Each time I had to say no to Cheerios, Goldfish crackers, or her favorite chicken nuggets, her lips quivered, her eyes watered. Though she could not talk yet, I felt as though she was thinking, “Why are you starving me, Mommy?” Every “No” I uttered and each tantrum related to food our family weathered shoved knives into my gut.

So, one day I found this simple recipe for peanut butter cookies:

  • 1 cup peanut butter. 
  • 1 cup brown sugar. 
  • 1 egg. 

Rachel loved watching the mixer, so I decided to try the recipe (with only 3/4 C sugar, just FYI). I didn’t expect her to eat it, but hope springs eternal around here that she will at least try something new.

Before I dropped some chocolate chips into the batter (well, someone had to eat the cookies, yes?), I offered her a spoonful.

And she ate it!

I called hubby and Eldest into the room to witness the marvel: Rachel was eating a new food! Not only that, but the doctor had recently given us a mammoth list of supplements to try on her, which, as you can imagine, I always ended up wearing. Day-glo vitamin orange is not my color.

This new discovery of peanut butter opened an entire world of possibilities to us.

Which …

Is how I found myself Several Years Later…

Mixing brown sugar into peanut butter for Rachel.

A few weeks ago, I woke up from this nightmare where I scrubbed peanut butter from my carpet and recliners daily. Except it wasn’t a dream. Somehow Rachel had trained me as her personal peanut butter slave.

She isn’t underweight any longer, either. We currently have the opposite problem.

Standing at the kitchen counter over a bowl of Rachel’s fav snack, I felt as if two mommies sat on my shoulders tossing verbal blows at each other:

What if she develops type 2 diabetes because I’ve let her eat herself unhealthy?

But she hates most other foods!

But she can’t go on like this!

But she’ll cry and beg for peanut butter if I take it away. I can’t do this, can’t live through days, weeks, months of more food tantrums. I feel like such a bad mom when she’s hungry. 

Are you a big girl or not? 

Urg! Sometimes I want to punch the sky. I know I have to be the mom. I even manage it with Eldest. As much as she would love to try, I do not let her eat ice cream for every meal.

But after almost a decade of fits lasting for hours and possibly days with Rachel, I have the strength of hot pudding. The thought of enduring days of screaming, spitting, stripping, peeing on the carpet, and banging her head against the wall until the plaster breaks makes me feel as if I’m pressed under a thousand bundles of plastic grocery sacks, pushed under the surface of a murky lake. I’m drowning, breathless, and I wonder if I’ll ever see the sun again.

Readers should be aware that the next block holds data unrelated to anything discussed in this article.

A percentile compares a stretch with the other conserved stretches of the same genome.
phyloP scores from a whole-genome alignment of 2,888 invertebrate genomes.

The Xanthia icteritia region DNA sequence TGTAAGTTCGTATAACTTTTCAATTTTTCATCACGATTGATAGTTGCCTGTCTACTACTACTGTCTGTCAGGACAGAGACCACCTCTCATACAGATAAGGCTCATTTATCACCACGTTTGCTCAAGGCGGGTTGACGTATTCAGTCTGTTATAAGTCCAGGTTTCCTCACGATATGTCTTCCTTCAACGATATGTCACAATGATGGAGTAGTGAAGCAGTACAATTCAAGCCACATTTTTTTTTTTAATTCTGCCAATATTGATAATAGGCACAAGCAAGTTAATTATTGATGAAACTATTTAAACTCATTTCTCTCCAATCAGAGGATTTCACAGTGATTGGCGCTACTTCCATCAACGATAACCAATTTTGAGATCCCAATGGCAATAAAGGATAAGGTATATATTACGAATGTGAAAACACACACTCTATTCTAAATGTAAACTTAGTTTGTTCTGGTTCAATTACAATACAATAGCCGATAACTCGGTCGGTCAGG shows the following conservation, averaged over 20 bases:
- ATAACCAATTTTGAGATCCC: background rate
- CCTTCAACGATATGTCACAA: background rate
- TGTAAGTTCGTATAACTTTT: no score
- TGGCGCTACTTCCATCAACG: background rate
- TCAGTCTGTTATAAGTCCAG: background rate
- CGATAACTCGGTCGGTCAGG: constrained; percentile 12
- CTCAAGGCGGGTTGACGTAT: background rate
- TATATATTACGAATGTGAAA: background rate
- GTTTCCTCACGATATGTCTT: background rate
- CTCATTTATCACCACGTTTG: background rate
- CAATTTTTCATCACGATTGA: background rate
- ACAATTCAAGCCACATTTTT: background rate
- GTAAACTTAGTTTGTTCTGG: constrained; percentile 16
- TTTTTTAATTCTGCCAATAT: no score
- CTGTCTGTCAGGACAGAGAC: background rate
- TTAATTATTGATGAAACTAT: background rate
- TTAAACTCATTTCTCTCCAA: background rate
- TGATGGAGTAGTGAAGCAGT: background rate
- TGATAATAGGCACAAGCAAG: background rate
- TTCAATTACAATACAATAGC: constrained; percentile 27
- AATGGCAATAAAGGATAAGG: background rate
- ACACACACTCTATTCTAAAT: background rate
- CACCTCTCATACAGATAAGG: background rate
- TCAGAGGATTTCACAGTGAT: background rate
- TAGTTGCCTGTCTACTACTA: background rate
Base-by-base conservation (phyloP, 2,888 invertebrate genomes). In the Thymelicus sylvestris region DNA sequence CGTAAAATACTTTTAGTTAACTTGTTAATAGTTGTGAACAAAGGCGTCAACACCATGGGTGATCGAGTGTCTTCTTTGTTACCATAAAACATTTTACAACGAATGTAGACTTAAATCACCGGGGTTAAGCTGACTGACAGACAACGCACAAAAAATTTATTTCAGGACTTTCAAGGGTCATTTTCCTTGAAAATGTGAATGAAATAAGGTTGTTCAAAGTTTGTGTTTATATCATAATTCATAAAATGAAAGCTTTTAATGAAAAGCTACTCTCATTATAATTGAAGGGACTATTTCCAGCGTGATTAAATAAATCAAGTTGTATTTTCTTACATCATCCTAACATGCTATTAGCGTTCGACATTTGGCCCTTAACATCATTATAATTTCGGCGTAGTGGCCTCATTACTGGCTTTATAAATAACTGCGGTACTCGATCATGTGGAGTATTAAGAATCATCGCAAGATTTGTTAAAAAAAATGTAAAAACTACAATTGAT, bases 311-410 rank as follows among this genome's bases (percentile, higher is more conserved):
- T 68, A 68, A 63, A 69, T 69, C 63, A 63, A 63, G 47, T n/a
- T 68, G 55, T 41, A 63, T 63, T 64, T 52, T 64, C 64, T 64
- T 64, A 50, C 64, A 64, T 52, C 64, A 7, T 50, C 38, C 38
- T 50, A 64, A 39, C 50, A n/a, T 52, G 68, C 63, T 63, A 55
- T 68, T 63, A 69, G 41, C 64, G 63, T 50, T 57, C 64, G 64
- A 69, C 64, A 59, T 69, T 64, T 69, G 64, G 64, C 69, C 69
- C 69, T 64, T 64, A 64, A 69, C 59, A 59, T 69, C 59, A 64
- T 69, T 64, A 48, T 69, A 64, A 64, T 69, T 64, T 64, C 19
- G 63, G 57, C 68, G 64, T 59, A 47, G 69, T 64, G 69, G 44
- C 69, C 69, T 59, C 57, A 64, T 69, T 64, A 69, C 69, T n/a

But … I was awake after all these years. So I had to try. Being the mom sometimes means pushing through my own issues in order to help my child.

It’s been over a week without peanut butter. The first five or so days, she asked at least 5 times a minute unless we had her distracted by swimming, running an errand (but NOT in a grocery store!), driving aimlessly in the car, or we had to ignore her, which is about as easy as ignoring a tyrannosaurus in a wedding dress sitting on the couch.

We even wound up with another hole in the wall.

But, so far we have been free of the food-which-must-not-be-mentioned lest it start another round of the aforementioned food battle. I’m not sure what will happen the next time we have to take her to a grocery store since she knows where every store in a ten-mile radius keeps their peanut butter (oops! Said it…) and brown sugar–she might have a future in maps.

Sometimes, in the spirit of the Chinese proverb, A journey begins with a single step.

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As the Bus Turns … episode 3.

by Jennifer Dyer

Day two of the special ed bus chronicles started bright, not too hot, and everyone was up and going on time. I had Rachel’s lunch prepared the night before, so we were outside and ready long before the bus got to our house.

When it chugged around the corner, I gave Rachel the “Last Minute Mommy Speech.” In her case it was, “On the bus, your shorts stay up.”

Yes, when I first became a mother that was what I imagined saying before launching my kids off to school. “Play nice. Keep your clothes on!”

Life has a way of laughing at you…

So, there I was, trying to get through to my sensory-challenged, verbally-challenged daughter that it is best to keep her clothes on. She signed, “yes,” so I thought we were good.

She climbed onto the bus while hubby and I waved our arms off, tears in our eyes at our big girl and her big adventure on the bus. She sat in the front row. Got up. Sat in the second row. Moved to a seat further back in the bus. Moved back to the front.

A faint mommy radar signal off, “Ruh roh, Raggy…” But the rest of me–the part that keeps hoping fairies will clean my kitchen while I sleep–was certain everything was fine. I jogged back inside to get Eldest ready for school.

A minute later the bus was back.


Rachel had taken off her pants, she wouldn’t leave the seat belt on, wouldn’t stay seated, and was possibly staging a coup.

I wanted to hide. It was as if I’d opened a bag of my favorite chocolates only to find out it was filled with ants. It’s always something with my sweet Rachel. We run a marathon daily with her sensory issues, her food issues, her language issues, and I thought we had come so far with her clothes issues.

And I certainly never envisioned rooms in my home looking like: 


Why is everything so difficult?

The bus took off only to stop a few feet down the street because Rachel took her clothes off again. Tears blurred my vision. What must those drivers think of us? Did they skydive to the conclusion that we were the creepiest people on earth because our daughter sheds clothes in public?

As I slumped back to the house, I imagined all kinds of horrors. CPS pounding on my door asking why I let my child act so terribly. Scowling bus-driver faces every day, full of disdain for my child. A call from the school telling us her bus rights have been terminated.

So, I called a friend who would tell it to me straight.

“First of all,” she said. “CPS coming to your house is not the end of the world. Second, and more important, the bus drivers work with special ed kids. They know there will be challenges. Yes, you’re embarrassed, but I doubt they reacted as severely as it seemed. They probably just came back to make certain everything was OK.”

Sometimes I must separate myself and Rachel from her behavior. We are not defined by autism, but instead by what is in our hearts.